Tuesday, May 7, 2019

Vampire Castle

As promised, another handsome, non-costumed hero versus ancient evil horror tale, also from the July 1940 issue of Slam-Bang Comics #5. And similar to the previous post, it's a wildly fun, but somewhat stiffly stilted written / illustrated mix of action meets vampires, with early artwork by Gus Ricca that looks strangely simplistic and empty, though at the same time sort of adds an enjoyably weird surrealness to everything. Also similar to the Mark Swift story is the inclusion of a couple surprisingly eerie moments mixed in with the overall light hearted, colorful look of things vibe. I especially love the castle to graveyard transformation at the end, but less successful are the occasionally cuddly lookin' teddy bear demons. And what's Diamond Jack's deal, you ponder? Well, he seems to possess a vast array of plot convenient powers that all stem from an old magician's ring. If you wanna know more about DJ, just click HERE for the brief lowdown. Enjoy!





















11 comments:

Mr. Cavin said...

I was wondering how Jack was going to find the diamond again once he was in evil's thrall. I assumed some kind of accident, since young Maria, queen of the vampires, had neglected to drop that magic rock into a fish tank where no one would ever think to find it. But no, the writers just, uhm, decided that Jack was no longer svengalied by her undead mesmerism. Just like that. Therefore, of course, he naturally had the ring back intact, too.

I dig that kissy gambit, though. What a strategy! I'll bet she wouldn't try that on the Ibistick.

The art is pretty interesting. The spare omission of background elements makes for some almost Strange Ditko surreality--floating doorways and stairs feel almost like the Quantum Realm. With all the kinetic motion lines, wind, furry gargoyle bat nets (?), and magic emanations, many of the panels look almost scribbled out. It's not that strange to see all of these things in comics, but usually the inker and colorist do some kind of work to mitigate the visual confusion. Not so much here.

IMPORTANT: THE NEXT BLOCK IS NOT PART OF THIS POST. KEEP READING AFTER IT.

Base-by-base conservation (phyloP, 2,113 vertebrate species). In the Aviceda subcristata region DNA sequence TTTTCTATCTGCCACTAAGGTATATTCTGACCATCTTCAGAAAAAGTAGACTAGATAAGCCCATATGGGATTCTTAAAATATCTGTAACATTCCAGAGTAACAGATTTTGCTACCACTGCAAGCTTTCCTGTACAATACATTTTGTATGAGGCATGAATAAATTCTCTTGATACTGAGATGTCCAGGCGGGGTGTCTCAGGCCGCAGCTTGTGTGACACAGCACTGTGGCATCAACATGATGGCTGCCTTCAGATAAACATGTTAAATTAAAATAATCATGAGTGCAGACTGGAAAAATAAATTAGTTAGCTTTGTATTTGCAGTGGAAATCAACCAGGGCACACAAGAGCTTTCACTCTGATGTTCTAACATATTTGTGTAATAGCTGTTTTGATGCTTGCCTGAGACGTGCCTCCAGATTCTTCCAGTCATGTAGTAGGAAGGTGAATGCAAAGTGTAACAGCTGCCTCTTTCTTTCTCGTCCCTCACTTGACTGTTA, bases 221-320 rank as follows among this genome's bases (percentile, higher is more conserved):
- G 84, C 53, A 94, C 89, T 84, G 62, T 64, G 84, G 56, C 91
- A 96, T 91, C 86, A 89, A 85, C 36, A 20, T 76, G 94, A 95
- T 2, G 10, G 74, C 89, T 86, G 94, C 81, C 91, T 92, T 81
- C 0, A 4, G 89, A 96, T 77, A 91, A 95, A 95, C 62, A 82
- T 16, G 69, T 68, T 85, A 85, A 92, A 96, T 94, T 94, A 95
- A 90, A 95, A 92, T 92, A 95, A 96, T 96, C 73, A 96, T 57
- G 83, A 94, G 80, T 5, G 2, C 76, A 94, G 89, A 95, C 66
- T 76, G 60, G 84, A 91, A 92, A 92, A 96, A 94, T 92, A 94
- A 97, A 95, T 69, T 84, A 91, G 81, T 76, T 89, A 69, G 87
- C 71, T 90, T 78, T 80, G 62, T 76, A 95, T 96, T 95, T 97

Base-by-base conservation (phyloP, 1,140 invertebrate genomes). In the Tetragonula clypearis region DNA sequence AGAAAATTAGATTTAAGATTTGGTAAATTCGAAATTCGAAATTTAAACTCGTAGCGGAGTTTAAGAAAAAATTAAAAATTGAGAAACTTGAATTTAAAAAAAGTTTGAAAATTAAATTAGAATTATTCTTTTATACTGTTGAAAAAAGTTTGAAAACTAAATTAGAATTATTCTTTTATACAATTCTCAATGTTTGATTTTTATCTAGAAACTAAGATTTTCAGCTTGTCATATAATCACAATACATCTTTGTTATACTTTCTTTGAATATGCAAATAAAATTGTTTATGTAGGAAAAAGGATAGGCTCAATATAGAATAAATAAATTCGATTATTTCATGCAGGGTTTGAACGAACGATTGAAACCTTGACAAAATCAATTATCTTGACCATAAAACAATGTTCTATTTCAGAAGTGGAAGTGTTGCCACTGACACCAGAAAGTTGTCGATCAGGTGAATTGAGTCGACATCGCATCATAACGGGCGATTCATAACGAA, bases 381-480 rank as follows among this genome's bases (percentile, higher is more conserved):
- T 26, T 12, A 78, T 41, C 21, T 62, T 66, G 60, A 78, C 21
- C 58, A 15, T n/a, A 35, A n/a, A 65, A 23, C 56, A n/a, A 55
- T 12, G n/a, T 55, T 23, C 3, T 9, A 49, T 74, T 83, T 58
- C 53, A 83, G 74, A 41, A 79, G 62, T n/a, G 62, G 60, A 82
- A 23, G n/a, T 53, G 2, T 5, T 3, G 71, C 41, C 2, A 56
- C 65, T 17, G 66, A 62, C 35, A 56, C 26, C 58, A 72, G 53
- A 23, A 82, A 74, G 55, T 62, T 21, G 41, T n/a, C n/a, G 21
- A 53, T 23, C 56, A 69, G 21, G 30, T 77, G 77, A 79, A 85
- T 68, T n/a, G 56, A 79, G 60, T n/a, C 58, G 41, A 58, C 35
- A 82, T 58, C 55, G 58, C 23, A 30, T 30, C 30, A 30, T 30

Mestiere said...

"Hmmm. Even she has wings. Should I say something? Better not. It's not like she is missing the top of her head!"

These vampires don't bite. And they don't suck blood either, they steal "life fluid".

"First I'll make her forget all this. I don't want her to remember I was in her room, could get complicated!"

Page eight, last panel. "My God, who designed these steps!"

"...only a leering skeleton remains." "Now that she is dead she is eight feet tall, look at that head! But she still has tiny hands."

"I saved all those people by causing them to be dead. Yeah, I was a vampire and was alive, but why take a chance. And my suit looked good the whole time, no wing holes!"

Brian Barnes said...

Mr. Cavin beat me to mentioning Ibistick, who is basically the same type of hero, just with a magic stick instead of a ring.

I'm not even sure why he needed the ring! He drags a flying bear (I'm sorry, I'm not buying it's a bat) out of the air and strangles it to death. Then, for good measure, punches it across the field! In a suit! If there's every been the perfect definition of a man's man, that's it!

Has the artist never seen a castle?

I like the ending, a lot! The script isn't good, but boy is that a nihilistic ending. You think being able to turn a castle into a graveyard shows the ring has a lot of power. I guess saving people isn't one of them!

This was a lot of fun, thanks for posting this!

Mr. Karswell said...

I don't think the ring was responsible for turning the castle into a graveyard, I think the overall evil spell broke once all the vampires were dead.

Brian Barnes said...

In a panel he actually points the ring at the castle and there's the regular comic rays striking it.